New York Times opinion columnist David Leonhardt linked to EphBlog in his column a few weeks ago about the enfolding admissions bribery scandal. Thanks! Alas, Leonhardt is one of the more clueless education reporters, a not particularly clued-in breed, as we have documented again and again and again. Is a link from him something to be proud of? Either way, his article merits 10 days of discussion. Day 4.

With the last three days of discussion as background, we can now go through the article line-by-line.

Getting a peek inside the college-admissions process isn’t easy.

What nonsense! There are a dozen or more excellent books on the college admissions process. (EphBlog recommends The Gatekeepers and A is for Admission.) We provide a detailed summary of how admissions works at Williams, updated each year for your convenience. There are scores of academic articles.

But a team of academic researchers managed to do so several years ago.

Leonhardt is such a hack! What does the word “several” imply to you, dear reader? Three? Six? Eight? Try 14! And that is just when the book was published. The underlying information is from the (impressive!) College and Beyond database, constructed in the mid 1990s. Leonhardt uses the phrase “several years ago” to describe a study conducted with data more than 20 years old!

It helped, no doubt, that two of the researchers were former college presidents — William Bowen of Princeton and Eugene Tobin of Hamilton.

Bowen has made a nice post-presidencies career of writing books with suspect empirics and minimal replicability. Nice work if you can get it.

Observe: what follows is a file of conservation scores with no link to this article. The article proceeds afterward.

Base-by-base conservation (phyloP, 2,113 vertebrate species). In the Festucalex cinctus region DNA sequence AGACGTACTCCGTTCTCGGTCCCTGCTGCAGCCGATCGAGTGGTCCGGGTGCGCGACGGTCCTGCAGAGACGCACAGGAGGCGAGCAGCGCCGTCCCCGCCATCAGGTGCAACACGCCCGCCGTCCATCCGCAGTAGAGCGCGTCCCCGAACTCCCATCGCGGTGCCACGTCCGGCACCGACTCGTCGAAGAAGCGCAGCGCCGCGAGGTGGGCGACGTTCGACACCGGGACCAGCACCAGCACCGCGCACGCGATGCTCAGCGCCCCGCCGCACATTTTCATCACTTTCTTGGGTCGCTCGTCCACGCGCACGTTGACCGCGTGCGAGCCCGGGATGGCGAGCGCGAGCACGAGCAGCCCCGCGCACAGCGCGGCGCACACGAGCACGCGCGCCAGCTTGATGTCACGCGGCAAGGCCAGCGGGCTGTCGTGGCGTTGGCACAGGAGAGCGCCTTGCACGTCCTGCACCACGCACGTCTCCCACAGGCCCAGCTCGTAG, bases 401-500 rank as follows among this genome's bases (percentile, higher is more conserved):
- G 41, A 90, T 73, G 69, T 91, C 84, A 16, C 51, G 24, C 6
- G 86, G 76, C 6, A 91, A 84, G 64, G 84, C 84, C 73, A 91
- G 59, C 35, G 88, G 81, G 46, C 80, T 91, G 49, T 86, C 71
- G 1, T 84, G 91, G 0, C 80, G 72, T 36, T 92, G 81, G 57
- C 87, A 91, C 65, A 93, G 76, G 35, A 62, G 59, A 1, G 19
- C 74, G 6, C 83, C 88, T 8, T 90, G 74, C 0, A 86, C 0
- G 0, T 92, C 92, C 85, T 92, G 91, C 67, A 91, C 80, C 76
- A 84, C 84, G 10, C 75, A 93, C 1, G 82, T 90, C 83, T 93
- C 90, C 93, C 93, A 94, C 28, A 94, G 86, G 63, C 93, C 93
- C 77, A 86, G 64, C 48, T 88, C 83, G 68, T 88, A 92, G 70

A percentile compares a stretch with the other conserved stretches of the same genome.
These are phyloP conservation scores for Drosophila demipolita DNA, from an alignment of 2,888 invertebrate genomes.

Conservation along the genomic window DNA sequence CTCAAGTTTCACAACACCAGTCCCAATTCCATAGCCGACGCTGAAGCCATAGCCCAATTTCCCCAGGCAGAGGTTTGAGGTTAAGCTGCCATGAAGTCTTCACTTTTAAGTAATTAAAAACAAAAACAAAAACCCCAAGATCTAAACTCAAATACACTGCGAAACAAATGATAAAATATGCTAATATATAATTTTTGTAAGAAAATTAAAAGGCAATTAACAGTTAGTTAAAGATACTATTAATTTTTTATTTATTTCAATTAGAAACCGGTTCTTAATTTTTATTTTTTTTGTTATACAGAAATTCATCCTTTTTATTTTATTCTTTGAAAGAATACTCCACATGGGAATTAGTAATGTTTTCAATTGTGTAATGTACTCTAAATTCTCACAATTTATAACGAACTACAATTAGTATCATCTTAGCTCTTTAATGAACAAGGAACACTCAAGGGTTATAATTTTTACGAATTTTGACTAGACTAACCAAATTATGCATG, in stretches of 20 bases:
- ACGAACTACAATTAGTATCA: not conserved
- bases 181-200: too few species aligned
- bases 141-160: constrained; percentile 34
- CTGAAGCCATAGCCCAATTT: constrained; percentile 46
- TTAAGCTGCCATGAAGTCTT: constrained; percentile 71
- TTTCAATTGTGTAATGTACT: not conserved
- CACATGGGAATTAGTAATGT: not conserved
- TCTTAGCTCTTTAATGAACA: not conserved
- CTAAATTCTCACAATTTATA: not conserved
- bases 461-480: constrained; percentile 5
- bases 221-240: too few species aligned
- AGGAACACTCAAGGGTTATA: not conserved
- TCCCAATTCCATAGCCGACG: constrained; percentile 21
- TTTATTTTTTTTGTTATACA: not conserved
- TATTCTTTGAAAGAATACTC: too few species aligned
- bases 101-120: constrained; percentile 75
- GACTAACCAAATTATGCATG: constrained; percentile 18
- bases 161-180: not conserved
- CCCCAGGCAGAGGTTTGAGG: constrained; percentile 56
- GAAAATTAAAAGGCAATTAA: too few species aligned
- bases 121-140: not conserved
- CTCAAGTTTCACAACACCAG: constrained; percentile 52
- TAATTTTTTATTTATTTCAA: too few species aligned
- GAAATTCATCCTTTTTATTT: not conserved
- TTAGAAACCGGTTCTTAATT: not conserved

The researchers were given access to anonymous admissions records at 19 elite colleges and then analyzed how admissions offices treated different groups of students. Low-income students, for example, were no more likely to be admitted than otherwise similar students with virtually identical academic records. So-called legacy students — those whose parents attended the same schools — received substantial boosts. So did underrepresented minorities.

Much of this was probably true in the 1990s. But Leonhardt is passing it off as being true today when, on many dimensions, things are vastly different. First, legacy advantage matters much less today than it did in the 1990s, for reasons that we have explored ad nauseum. Second, there has been a big push in favor of low-income students. Third, note how Leonhardt pretends that legacies and URMs both received “substantial boosts,” when, in fact, the boost for URMs was much bigger in the 90s than that for legacies, and that is even more so today.

The average legacy at Williams has a higher SAT than the average non-legacy. The average African-American at Williams has an SAT score 200+ points lower than the average non-African-American student. These two things are not comparable!

But the biggest boost went to recruited athletes: An athlete was about 30 percentage points more likely to be admitted than a nonathlete with the same academic record.

I realize that the academic research uses terminology like this, but it no longer captures how admissions works, to the extent it ever did.

Assume that Williams has a 20% admissions rate. The only way for that “30 percentage points more” formulation to make sense is if someone (who?) puts together 200 athletes that they (who?) want to come to Williams. This list of 200 goes to Admissions, and 100 are accepted. This 50% acceptance rate is, indeed, 30% more than the 20% baseline, but the theoretical process which allows that statement to make sense is not how Williams (or Yale) athletic admissions work. This is how they work.

Summary: If you are on the coach’s list, you are (almost) 100% going to get in. Any statistical model which does not account for that process will produce nonsense numbers.

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